They’re known as snowbirds. During the winter months, thousands of them descend from the north and enjoy the warmer climate of the southern states. You’ll find them throughout Arizona and Florida, enjoying the warm weather and basking in the sun. Unlike other migratory creatures, they do not do this yearly, but rather towards the end of their life.
Snowbirds, otherwise known as the retired population of American citizens, sometimes dream and excitedly talk about their retirement relocation plans. After all, what is not to love about warm weather, away from snow and ice, clearing the driveway and cars and bundling up in freezing temperatures? But before moving, here are a few things to consider:
- Have you spent time here before? Living somewhere verse seeing that life on television or print can be drastically different. It is important to note what life is really like there. Have you vacationed here often? Have you been here only a few times? The more you are familiar with the area, the better you’ll be able to gauge if this is really a place where you want to relocate.
- What is the difference between vacationing and living? Vacationing somewhere and living there can be drastically different. When on vacation, we tend to eat at restaurants more and see tourist attractions. But once you live somewhere, is this going to be too much (as far as eating at a restaurant) and enough (eventually, you will have seen all the tourist attractions in the area). Can you live here as a resident and not just a visitor?
- How much does a plane or train ticket cost to come “home” for the holidays? If your children still live nearby, how involved are you in their daily life? Do you have regular meals together? Do you work as a grandparent daycare for your grandchildren? Being used to being involved in someone’s life every day to not seeing them but a few times a year can be a drastic change and tough for some snowbirds to handle. The solution then to consider is how much does it cost to fly between the two destinations? Make sure to also consider the influx of price during the busy seasons, holidays and summer travel.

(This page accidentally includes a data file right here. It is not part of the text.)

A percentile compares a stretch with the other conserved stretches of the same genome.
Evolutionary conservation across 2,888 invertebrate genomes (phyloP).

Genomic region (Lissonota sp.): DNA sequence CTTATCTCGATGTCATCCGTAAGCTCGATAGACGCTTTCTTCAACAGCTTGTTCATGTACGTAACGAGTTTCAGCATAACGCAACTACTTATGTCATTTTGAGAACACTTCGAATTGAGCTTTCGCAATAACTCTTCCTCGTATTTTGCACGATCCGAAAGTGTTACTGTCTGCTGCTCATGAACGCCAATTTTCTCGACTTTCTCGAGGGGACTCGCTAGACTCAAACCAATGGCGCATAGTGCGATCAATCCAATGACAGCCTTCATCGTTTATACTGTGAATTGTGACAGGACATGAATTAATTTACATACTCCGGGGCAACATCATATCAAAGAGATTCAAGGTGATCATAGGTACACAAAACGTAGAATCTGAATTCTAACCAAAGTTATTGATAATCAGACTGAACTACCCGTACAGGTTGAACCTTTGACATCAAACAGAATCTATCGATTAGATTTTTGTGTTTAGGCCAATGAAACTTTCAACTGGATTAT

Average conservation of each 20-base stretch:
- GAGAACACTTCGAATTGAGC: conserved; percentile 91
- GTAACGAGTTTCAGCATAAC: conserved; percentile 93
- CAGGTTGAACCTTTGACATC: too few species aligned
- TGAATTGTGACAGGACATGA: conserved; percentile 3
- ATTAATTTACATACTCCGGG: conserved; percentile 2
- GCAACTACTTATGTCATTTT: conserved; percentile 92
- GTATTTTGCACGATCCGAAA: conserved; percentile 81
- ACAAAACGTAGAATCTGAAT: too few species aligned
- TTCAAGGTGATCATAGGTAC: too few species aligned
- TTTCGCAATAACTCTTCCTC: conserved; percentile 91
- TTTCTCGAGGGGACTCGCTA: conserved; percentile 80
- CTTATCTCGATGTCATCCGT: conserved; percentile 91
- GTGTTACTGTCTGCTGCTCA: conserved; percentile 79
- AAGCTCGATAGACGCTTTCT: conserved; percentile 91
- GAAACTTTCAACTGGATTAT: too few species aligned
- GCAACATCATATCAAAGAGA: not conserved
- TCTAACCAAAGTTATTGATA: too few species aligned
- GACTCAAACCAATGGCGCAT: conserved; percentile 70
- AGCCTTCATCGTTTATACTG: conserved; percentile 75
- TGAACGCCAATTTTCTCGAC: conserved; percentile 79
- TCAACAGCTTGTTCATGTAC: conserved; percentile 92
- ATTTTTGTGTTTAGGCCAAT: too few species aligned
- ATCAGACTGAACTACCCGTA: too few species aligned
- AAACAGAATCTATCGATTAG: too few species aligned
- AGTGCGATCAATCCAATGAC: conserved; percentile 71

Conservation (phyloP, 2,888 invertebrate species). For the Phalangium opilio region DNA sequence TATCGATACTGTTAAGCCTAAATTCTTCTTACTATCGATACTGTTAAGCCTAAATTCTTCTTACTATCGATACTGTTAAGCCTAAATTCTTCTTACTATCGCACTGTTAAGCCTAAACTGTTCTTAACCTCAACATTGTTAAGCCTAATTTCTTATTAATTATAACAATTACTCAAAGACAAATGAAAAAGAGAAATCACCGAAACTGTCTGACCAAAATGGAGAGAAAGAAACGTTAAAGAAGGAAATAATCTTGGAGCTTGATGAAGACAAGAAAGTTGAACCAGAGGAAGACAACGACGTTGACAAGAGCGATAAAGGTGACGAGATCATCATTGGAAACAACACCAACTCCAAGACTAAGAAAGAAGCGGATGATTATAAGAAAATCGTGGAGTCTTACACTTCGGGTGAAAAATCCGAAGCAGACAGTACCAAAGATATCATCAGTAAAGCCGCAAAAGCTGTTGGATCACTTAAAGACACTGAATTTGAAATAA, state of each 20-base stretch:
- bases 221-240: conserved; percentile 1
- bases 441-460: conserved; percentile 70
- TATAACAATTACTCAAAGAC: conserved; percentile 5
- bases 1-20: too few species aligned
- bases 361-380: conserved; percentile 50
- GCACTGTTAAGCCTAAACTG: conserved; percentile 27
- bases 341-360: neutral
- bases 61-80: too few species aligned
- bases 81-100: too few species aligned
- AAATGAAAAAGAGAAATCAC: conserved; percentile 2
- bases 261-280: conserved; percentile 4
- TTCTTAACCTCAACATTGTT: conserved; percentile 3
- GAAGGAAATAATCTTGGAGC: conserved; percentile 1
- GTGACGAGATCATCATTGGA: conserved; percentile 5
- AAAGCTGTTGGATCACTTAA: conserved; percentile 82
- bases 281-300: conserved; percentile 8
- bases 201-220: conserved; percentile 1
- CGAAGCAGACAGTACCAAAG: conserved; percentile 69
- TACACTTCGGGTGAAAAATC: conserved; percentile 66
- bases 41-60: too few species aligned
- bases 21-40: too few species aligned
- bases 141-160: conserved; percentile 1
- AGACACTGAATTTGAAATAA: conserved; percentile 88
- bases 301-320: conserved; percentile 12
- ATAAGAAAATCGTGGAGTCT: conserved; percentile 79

- How much will it cost to live there? This is a practical consideration to research. Just as when you considered where to live to start your family, what are the property taxes for the area? What about the average mortgage?
- What amenities are there for the retired population? Is there a doctor’s office nearby? What about a pharmacy? As health needs increase in retirement, it is important to make sure there are necessary amenities, as well as leisure amenities. Do you enjoy swimming? Is there a swimming pool nearby? Do you like hiking? Are there reasonable hiking trails in the area? All of these will help to make sure that you don’t regret your move and yearn to move back “home”.
- Do you know people in the area, to help with household chores? As we become more comfortable and further into our retirement, it is important to note that there will be certain household chores that you will not want to or cannot do. Do you have friends in the area who will come and mow the lawn? Or are there affordable businesses who will take care of such chores? What about fixing household repairs?
Relocating is meant to be an adventure, but making sure that the adventure is fulfilled and worthwhile is the realistic portion of living the dream and may guard against any regret you may have about leaving “home” in the rearview mirror.
What is the number one fear of retirees? According to a recent Allianz study, 60% of individuals’ feared that they would outlive their income or their portfolios’ ability to create an income for the remainder of their life. According to research conducted by Transamerican Center for Retirement Studies, only 11% of people have even thought about how much they should invest in their retirement. But of those who have already begun to plan on how much they’ll need for retirement, half admit that they are merely guessing as to how much they’ll actually need. To continue with this study, 61% cited that they have a retirement strategy, but only 14% have it written down somewhere. And less than a quarter have a Plan B in case their retirement plan doesn’t pan out.